Initiative Update

What's been cooking?

Kirthi Jayakumar
Posted July 31, 2017 from India

I'm really excited to share a lot of amazing updates since the last time I wrote in with the release of the app. Saahas has been doing really great so far - it's had quite a couple of downloads and I've managed to add over 3000 new entries over the past month of verified service providers.

An interesting update is that now I am also adding child-specific support for survivors of child sexual abuse and culture crimes like child marriage and honour killings, which is constantly one of the biggest issues most people are seeking resource support on out of a Good Samaritan motive. I'm also really excited to collaborate with Safecity, with my friend Elsa Marie D'Silva, where we're putting together a series of events in the run up to the International Day of Peace (September 21, 2017). Watch this space for more, I'll have more to share.

Now here's something where YOUR help will matter to me. No matter how much the GBV Help Map and Saahas are working, one of the biggest issues that many women have told me in the recent past is that they don't have any means to seek justice when they or anyone they know faces marital rape across several countries. Since I'm from India and most of the women I talk to about this are all Indian, I decided to do something about it. I came up with a petition to demand the criminalization of Marital Rapeunder Indian laws. If we're able to change the legal landscape around this, we may be able to help more women who face violence around us. I'm sharing a rather difficult story below from one of the women I got to meet and speak with. Please read it and consider signing the petition. You can also help with the petition on Social Media - look up the links at the end of the post!


“You chose your husband. Stop complaining and deal with it.”

That was the only thing I was told when I talked to my mother and father about being raped every night by my husband.

“See, beta, there is nothing called as rape in marriage. You are both married so that means society has given you license to procreate. Your husband owns your body.”

That was the first thing my gynaecologist told me when I told her what was happening.

“Rape? How can we file a case like this madam? Husband hai na woh aapka? Aise thodi case file kar sakte hain?”

That was what the police told me when I asked to file a case.

“Sorry, I’m really, really sorry. I know what’s going on is wrong, but rape by a husband is not recognized by law. I can, at the most, make a plea for grievous hurt, cruelty by the husband, and have him sentenced if they find evidence. Otherwise, we can file a domestic violence case and that will entitle you to a civil remedy. Or, easiest, divorce is the best option.”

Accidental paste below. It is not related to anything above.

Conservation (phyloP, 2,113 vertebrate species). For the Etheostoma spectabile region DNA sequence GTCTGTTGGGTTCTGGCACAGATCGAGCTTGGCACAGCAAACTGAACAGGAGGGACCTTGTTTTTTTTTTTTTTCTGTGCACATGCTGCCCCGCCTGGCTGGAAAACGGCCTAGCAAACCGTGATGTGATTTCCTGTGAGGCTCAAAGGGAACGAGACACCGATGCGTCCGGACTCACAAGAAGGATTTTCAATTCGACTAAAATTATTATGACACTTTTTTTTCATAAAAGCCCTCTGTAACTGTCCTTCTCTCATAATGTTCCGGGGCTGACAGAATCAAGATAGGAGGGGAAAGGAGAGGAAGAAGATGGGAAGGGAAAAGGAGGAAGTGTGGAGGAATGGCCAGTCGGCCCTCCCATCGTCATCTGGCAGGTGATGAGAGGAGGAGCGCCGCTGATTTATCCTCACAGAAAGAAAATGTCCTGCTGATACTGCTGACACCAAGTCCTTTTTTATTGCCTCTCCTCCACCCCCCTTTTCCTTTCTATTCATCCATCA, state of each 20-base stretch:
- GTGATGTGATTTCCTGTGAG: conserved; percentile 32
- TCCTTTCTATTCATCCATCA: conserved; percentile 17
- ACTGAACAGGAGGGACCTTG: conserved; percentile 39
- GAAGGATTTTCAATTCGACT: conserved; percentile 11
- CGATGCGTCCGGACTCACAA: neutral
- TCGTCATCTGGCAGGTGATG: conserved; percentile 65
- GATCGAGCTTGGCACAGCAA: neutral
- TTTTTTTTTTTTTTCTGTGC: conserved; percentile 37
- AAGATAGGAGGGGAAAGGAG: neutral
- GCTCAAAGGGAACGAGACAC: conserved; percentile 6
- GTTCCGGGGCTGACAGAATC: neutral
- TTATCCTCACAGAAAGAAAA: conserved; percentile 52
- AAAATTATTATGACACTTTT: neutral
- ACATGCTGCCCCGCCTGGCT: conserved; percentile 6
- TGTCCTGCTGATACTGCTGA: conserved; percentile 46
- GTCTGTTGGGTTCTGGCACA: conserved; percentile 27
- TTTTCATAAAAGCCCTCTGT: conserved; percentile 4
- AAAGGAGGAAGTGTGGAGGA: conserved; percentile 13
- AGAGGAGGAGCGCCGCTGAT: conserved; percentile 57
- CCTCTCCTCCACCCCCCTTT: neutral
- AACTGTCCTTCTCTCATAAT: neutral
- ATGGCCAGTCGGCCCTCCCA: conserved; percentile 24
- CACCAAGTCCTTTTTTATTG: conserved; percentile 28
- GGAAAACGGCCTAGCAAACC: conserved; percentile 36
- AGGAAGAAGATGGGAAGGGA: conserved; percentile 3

That was what my lawyer told me when I went to her for legal advice.

“This is clearly a case of marital incompatibility. Husband and wife are unable to live with each other. There is no record of violence on part of the husband. The wife represents a tendency towards psychological impotence or female sexual dysfunction. Divorce is granted on grounds of irretrievable breakdown of marriage.”

In a nutshell, that was what my divorce order said.

But, no one knows that I was raped night after night. That my husband forced himself on me even when I said no. That my husband didn’t care that I was menstruating and did not want sex. That my husband would insert objects up me - everything from candles to pen caps, and once, even tried lodging a coin to see if he could get it out with his organ. That my husband would impose himself on me anywhere - if we were at a party, he would drag me to a bathroom and force me to have sex with him; if we were at a friend’s place, he would dramatically tell them that he couldn’t resist me and wanted to have me right then - so would they lend us a room for some time? That my husband’s antics were seen as being the equivalent of a hopeless romantic day in and day out and so everyone would tell me to shut up and stop complaining. That my husband would bring friends of his over so they could film us, and if I wasn’t willing, he would drag me bodily and strip me till I gave in. That my husband forced me to down mifeprestone and misoprostol the day I knew I was a few weeks pregnant because a baby is too much responsibility.

In my culture, they say that the name of your husband should be etched in yourhennaso that you have a long and happy marriage. Today, I look at the vacant spot in my palm where his name was once etched in brown amidst cheerful laughter in the background and wonder, how could I have known that the man I had fallen in love with and been in love with, could be such a monster. Today, I look at that brown stain that refused to wash out.

Today, the world knows us as the man who loved too much and the woman who was a cold bitch. No one reads between the lines.



Our petition calls for an overhaul in the Indian Criminal Legislative System. Sign ithere.


If you are a survivor yourself, or know of someone who is a survivor, find out what you can dohere.


Support us on this campaign by using Social Media to call for changehere.

How many people have you impacted since your last update?


Comments 3

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Emeteh Melvis F.
Aug 06, 2017
Aug 06, 2017

Hello Kirthijay, congratulations for this substantial and vocal efforts of yours. You plan of action and domain makes me so concerned with your work. Its really a matter to stop complaining and go by firm decision making. 

Aug 08, 2017
Aug 08, 2017

merci , juste vous dire que nous de pays francophones pouvons maintenant commenter sans pour autant traduire. je vous encourage vraiment.

Love arundhati
Nov 06, 2017
Nov 06, 2017

Dear Kirthi, salute to your efforts